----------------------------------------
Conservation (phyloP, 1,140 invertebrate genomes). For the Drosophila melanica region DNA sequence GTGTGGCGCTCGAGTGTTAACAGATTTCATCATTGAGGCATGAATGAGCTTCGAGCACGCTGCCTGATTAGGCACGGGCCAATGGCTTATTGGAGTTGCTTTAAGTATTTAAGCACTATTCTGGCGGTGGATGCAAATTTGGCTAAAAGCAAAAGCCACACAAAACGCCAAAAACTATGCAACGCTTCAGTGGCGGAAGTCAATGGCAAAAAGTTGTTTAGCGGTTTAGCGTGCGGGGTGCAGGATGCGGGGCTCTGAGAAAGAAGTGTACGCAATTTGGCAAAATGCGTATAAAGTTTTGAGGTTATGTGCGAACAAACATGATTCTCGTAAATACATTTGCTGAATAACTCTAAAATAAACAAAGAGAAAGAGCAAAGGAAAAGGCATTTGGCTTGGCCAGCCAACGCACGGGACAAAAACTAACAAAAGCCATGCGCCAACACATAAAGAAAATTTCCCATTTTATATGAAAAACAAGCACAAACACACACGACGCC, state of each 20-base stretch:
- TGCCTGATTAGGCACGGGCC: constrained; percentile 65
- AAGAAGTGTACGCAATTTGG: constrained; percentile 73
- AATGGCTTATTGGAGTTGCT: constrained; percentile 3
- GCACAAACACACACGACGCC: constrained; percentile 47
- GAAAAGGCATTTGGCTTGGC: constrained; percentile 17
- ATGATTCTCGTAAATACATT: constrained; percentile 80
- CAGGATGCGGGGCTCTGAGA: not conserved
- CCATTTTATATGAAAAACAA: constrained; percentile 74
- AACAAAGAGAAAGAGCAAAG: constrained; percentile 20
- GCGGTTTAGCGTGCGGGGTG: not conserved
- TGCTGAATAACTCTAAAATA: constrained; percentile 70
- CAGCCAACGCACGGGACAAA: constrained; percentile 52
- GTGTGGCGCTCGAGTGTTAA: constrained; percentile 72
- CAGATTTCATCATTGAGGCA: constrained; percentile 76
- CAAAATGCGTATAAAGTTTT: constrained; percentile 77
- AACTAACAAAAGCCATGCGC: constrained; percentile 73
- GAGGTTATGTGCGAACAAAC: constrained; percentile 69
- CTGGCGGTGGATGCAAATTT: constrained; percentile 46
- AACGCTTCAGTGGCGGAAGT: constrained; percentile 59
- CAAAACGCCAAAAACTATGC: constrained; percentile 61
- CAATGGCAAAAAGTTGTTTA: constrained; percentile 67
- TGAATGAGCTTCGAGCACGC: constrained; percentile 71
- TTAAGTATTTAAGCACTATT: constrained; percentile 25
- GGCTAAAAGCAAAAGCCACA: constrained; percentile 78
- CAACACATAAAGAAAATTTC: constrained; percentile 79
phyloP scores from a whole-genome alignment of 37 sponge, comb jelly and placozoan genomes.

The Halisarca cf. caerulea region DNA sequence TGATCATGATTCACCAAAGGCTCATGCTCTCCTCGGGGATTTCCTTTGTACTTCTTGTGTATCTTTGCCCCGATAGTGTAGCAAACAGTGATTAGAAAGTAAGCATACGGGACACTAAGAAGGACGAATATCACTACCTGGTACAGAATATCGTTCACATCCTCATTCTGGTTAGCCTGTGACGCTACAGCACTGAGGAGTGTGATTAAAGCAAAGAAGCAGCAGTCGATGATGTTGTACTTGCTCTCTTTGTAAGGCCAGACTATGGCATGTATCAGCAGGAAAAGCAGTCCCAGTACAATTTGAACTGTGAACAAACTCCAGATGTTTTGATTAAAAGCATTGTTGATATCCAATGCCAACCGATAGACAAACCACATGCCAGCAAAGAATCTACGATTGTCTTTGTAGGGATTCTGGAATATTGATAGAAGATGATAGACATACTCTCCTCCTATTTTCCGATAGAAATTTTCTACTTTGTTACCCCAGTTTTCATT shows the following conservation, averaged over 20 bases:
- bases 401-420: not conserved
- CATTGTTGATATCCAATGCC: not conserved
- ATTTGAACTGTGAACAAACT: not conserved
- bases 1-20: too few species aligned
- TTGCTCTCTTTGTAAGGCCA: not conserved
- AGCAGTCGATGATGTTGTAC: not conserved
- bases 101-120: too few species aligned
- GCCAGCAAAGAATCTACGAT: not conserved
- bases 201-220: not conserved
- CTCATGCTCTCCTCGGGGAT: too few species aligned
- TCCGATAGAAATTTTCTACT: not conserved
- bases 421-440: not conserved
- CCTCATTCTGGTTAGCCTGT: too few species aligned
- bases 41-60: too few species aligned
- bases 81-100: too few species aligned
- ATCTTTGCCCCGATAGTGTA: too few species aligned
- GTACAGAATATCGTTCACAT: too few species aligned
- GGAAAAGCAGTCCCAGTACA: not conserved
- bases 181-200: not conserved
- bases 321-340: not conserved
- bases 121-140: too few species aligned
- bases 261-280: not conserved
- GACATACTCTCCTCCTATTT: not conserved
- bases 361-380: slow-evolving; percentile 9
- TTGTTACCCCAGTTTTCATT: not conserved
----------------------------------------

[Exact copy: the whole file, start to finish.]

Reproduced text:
Conservation (phyloP, 1,140 invertebrate genomes). For the Drosophila melanica region DNA sequence GTGTGGCGCTCGAGTGTTAACAGATTTCATCATTGAGGCATGAATGAGCTTCGAGCACGCTGCCTGATTAGGCACGGGCCAATGGCTTATTGGAGTTGCTTTAAGTATTTAAGCACTATTCTGGCGGTGGATGCAAATTTGGCTAAAAGCAAAAGCCACACAAAACGCCAAAAACTATGCAACGCTTCAGTGGCGGAAGTCAATGGCAAAAAGTTGTTTAGCGGTTTAGCGTGCGGGGTGCAGGATGCGGGGCTCTGAGAAAGAAGTGTACGCAATTTGGCAAAATGCGTATAAAGTTTTGAGGTTATGTGCGAACAAACATGATTCTCGTAAATACATTTGCTGAATAACTCTAAAATAAACAAAGAGAAAGAGCAAAGGAAAAGGCATTTGGCTTGGCCAGCCAACGCACGGGACAAAAACTAACAAAAGCCATGCGCCAACACATAAAGAAAATTTCCCATTTTATATGAAAAACAAGCACAAACACACACGACGCC, state of each 20-base stretch:
- TGCCTGATTAGGCACGGGCC: constrained; percentile 65
- AAGAAGTGTACGCAATTTGG: constrained; percentile 73
- AATGGCTTATTGGAGTTGCT: constrained; percentile 3
- GCACAAACACACACGACGCC: constrained; percentile 47
- GAAAAGGCATTTGGCTTGGC: constrained; percentile 17
- ATGATTCTCGTAAATACATT: constrained; percentile 80
- CAGGATGCGGGGCTCTGAGA: not conserved
- CCATTTTATATGAAAAACAA: constrained; percentile 74
- AACAAAGAGAAAGAGCAAAG: constrained; percentile 20
- GCGGTTTAGCGTGCGGGGTG: not conserved
- TGCTGAATAACTCTAAAATA: constrained; percentile 70
- CAGCCAACGCACGGGACAAA: constrained; percentile 52
- GTGTGGCGCTCGAGTGTTAA: constrained; percentile 72
- CAGATTTCATCATTGAGGCA: constrained; percentile 76
- CAAAATGCGTATAAAGTTTT: constrained; percentile 77
- AACTAACAAAAGCCATGCGC: constrained; percentile 73
- GAGGTTATGTGCGAACAAAC: constrained; percentile 69
- CTGGCGGTGGATGCAAATTT: constrained; percentile 46
- AACGCTTCAGTGGCGGAAGT: constrained; percentile 59
- CAAAACGCCAAAAACTATGC: constrained; percentile 61
- CAATGGCAAAAAGTTGTTTA: constrained; percentile 67
- TGAATGAGCTTCGAGCACGC: constrained; percentile 71
- TTAAGTATTTAAGCACTATT: constrained; percentile 25
- GGCTAAAAGCAAAAGCCACA: constrained; percentile 78
- CAACACATAAAGAAAATTTC: constrained; percentile 79
phyloP scores from a whole-genome alignment of 37 sponge, comb jelly and placozoan genomes.

The Halisarca cf. caerulea region DNA sequence TGATCATGATTCACCAAAGGCTCATGCTCTCCTCGGGGATTTCCTTTGTACTTCTTGTGTATCTTTGCCCCGATAGTGTAGCAAACAGTGATTAGAAAGTAAGCATACGGGACACTAAGAAGGACGAATATCACTACCTGGTACAGAATATCGTTCACATCCTCATTCTGGTTAGCCTGTGACGCTACAGCACTGAGGAGTGTGATTAAAGCAAAGAAGCAGCAGTCGATGATGTTGTACTTGCTCTCTTTGTAAGGCCAGACTATGGCATGTATCAGCAGGAAAAGCAGTCCCAGTACAATTTGAACTGTGAACAAACTCCAGATGTTTTGATTAAAAGCATTGTTGATATCCAATGCCAACCGATAGACAAACCACATGCCAGCAAAGAATCTACGATTGTCTTTGTAGGGATTCTGGAATATTGATAGAAGATGATAGACATACTCTCCTCCTATTTTCCGATAGAAATTTTCTACTTTGTTACCCCAGTTTTCATT shows the following conservation, averaged over 20 bases:
- bases 401-420: not conserved
- CATTGTTGATATCCAATGCC: not conserved
- ATTTGAACTGTGAACAAACT: not conserved
- bases 1-20: too few species aligned
- TTGCTCTCTTTGTAAGGCCA: not conserved
- AGCAGTCGATGATGTTGTAC: not conserved
- bases 101-120: too few species aligned
- GCCAGCAAAGAATCTACGAT: not conserved
- bases 201-220: not conserved
- CTCATGCTCTCCTCGGGGAT: too few species aligned
- TCCGATAGAAATTTTCTACT: not conserved
- bases 421-440: not conserved
- CCTCATTCTGGTTAGCCTGT: too few species aligned
- bases 41-60: too few species aligned
- bases 81-100: too few species aligned
- ATCTTTGCCCCGATAGTGTA: too few species aligned
- GTACAGAATATCGTTCACAT: too few species aligned
- GGAAAAGCAGTCCCAGTACA: not conserved
- bases 181-200: not conserved
- bases 321-340: not conserved
- bases 121-140: too few species aligned
- bases 261-280: not conserved
- GACATACTCTCCTCCTATTT: not conserved
- bases 361-380: slow-evolving; percentile 9
- TTGTTACCCCAGTTTTCATT: not conserved